Finance Minister Bill Morneau. (The Canadian Press)

Morneau says Ottawa will announce support for those quarantined due to COVID-19

‘Our government is planning for every contingency,’ Finance Minister Bill Morneau says

The federal government is preparing to undertake measures designed to protect Canadians and the country’s economy from the outbreak of a novel form of coronavirus.

Finance Minister Bill Morneau said Friday that the federal government will soon announce support for Canadians who are quarantined to prevent the spread of the virus known as COVID-19.

He also said the government will increase its risk adjustment provision in its forthcoming budget to ensure that it is ready and able to respond to COVID-19, which has caused dramatic drops in the stock market and has sickened dozens of Canadians and hundreds of thousands more globally.

“It’s important to keep in mind that what this will mean for the Canadian economy ultimately depends on the depth and geographical spread of the virus and these things cannot be known, until they are known,” he said in a speech to the Canadian Club of Toronto.

“Our government is planning for every contingency.”

READ MORE: Eight new B.C. coronavirus cases, one with no travel link

Morneau said he has already seen the virus having an impact on commodity prices, travel and global supply chains as well as consumer and business sentiment.

He said the government will continue to monitor the impact on businesses and workers and promises that the government has the tools to respond swiftly.

“Although things are changing quickly, it’s clear that the COVID-19 outbreak is going to impact the real economy, and markets,” he said.

Morneau said he has been in touch with his international counterparts to decide how to address the outbreak.

At a G20 meeting of finance ministers and central bank governors, he said he talked about the need to enhance global risk monitoring and on Tuesday he discussed with his G7 counterparts “the potential for greater collaboration and co-ordination.”

The Bank of Canada cut its key interest rate target by half a percentage point on Wednesday in hopes of helping the country’s economy cope with the impact of COVID-19. The move followed a decision by the U.S. Federal Reserve to cut its key interest rate by the same amount on Tuesday.

Morneau also used his speech to address blockades in February that resulted in cancelled train service and temporary rail worker layoffs as demonstrators across the country fought the Coastal GasLink pipeline due to come to B.C.

Demonstrators blocked rail lines in B.C., Ontario and Quebec for weeks as critics called on Prime Minister Justin Trudeau to step in and stop the protesting with immediate police force. Trudeau instead opted to allow his ministers to engage in discussions with demonstrators to resolve their concerns.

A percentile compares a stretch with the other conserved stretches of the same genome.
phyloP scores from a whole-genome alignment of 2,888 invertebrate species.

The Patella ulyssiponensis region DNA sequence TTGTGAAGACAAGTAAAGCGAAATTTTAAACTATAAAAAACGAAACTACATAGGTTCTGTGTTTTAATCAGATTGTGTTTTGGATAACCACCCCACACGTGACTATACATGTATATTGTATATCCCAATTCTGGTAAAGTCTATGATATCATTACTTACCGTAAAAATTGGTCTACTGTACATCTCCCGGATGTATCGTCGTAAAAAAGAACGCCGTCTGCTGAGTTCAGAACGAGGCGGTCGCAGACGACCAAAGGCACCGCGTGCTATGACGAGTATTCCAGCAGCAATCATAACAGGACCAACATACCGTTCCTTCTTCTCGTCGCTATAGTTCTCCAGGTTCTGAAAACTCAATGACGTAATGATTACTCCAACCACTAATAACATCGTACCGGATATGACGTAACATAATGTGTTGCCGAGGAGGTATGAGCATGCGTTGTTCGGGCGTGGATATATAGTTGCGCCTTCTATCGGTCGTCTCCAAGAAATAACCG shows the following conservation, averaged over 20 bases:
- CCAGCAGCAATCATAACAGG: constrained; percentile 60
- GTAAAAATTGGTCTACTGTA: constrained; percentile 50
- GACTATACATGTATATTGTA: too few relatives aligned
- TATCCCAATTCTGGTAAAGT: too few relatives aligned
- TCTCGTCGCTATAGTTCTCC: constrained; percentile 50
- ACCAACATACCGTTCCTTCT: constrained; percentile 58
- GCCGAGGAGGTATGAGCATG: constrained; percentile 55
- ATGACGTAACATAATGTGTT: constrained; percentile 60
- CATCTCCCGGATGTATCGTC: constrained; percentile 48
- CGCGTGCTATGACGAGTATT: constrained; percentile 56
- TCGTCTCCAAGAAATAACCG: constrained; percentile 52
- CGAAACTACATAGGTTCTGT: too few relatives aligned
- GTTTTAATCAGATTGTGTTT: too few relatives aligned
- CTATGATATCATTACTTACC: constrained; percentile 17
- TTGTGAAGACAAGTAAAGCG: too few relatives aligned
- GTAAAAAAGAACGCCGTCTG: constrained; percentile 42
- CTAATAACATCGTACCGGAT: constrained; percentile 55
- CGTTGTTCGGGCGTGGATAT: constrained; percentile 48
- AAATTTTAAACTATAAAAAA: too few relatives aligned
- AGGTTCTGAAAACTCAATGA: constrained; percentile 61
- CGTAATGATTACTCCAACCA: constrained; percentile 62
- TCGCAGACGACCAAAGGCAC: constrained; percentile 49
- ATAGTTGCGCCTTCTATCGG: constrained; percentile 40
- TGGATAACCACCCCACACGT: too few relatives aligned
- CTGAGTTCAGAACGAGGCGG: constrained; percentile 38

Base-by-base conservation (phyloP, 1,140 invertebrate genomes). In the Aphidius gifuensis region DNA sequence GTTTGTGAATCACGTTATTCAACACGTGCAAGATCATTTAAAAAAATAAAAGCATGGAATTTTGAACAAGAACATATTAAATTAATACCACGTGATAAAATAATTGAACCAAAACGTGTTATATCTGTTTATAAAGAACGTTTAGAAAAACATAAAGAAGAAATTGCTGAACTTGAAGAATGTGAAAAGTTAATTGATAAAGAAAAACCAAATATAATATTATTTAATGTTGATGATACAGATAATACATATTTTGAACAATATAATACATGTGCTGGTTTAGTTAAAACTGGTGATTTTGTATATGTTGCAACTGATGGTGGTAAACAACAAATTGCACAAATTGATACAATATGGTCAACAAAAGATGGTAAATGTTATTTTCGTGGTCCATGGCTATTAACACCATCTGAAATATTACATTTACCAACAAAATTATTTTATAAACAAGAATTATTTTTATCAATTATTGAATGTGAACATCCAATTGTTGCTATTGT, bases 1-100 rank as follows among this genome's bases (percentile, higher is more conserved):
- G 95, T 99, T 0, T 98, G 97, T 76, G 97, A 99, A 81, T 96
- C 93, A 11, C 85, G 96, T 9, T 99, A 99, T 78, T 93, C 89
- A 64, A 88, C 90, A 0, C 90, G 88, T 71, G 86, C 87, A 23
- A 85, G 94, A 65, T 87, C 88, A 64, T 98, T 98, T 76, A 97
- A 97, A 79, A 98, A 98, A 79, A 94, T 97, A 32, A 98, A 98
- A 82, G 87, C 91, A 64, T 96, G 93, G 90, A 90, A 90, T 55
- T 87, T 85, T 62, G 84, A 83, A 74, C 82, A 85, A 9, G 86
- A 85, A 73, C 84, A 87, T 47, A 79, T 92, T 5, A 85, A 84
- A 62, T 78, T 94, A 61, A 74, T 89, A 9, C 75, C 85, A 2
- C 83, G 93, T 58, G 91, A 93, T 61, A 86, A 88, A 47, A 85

“From the very beginning, we knew that we could not cut corners and that dialogue, no matter how difficult, was the path we had to follow,” Morneau said.

“While many were critical, our approach has delivered results.”

The Canadian Press

Like us on Facebook and follow us on Twitter.

Coronavirus

Get local stories you won't find anywhere else right to your inbox.
Sign up here

Just Posted

Honda driver may be key witness to Langley crash: RCMP

Police are hoping to find the driver of what appears to be a grey Honda Civic

Cloverdale automobile shop offers to pick up, service, and drop off vehicles

Surrey’s Visscher-Pau Automotive starts ‘Blue Glove’ valet service, will cover Cloverdale, Langley, Newton, Fleetwood, and Hazelmere

Outbreak puts Langley woman’s kidney transplant on hold

It’s unknown when she’ll be able to receive a new kidney

VIDEO: Police watchdog recommends charges against off-duty officer involved in Langley crash

An off-duty officer was involved in a Langley crash last year that sent a motorcyclist to hospital

As 300K+ apply for emergency benefit, Trudeau says aid coming for Canadians left behind

Canada Emergency Response Benefit provides $2,000 per month

B.C. clears more acute hospital beds as COVID-19 case growth slows

Province holding about 40% of beds empty for peak still to come

UPDATE: UK PM Boris Johnson moved to intensive care after COVID-19 symptoms worse

He has been quarantined in his Downing St. residence since being diagnosed with COVID-19 on March 26

Travellers, travel agents ‘in agony’ over refund policies and customer service

Many Canadian carriers are offering customers flights rebookings or travel vouchers — but not refunds

Introverted and extroverted kids likely to react differently to COVID-19 restrictions

B.C. child psychologist says your parenting approach can’t be one-size fits all in social isolation

B.C. begins taking submissions for $2M COVID-19 research fund

Rural health, impact of shifting hospital resources among priorities

Wearing non-medical masks can stop spread of COVID-19 before symptoms start: Tam

Health officials had previously not recommended wearing them

Easter Bunny not a COVID-19 carrier, allowed to do drop offs

World Health Organization grants permission to Bunny as he cannot transfer the virus

Most Read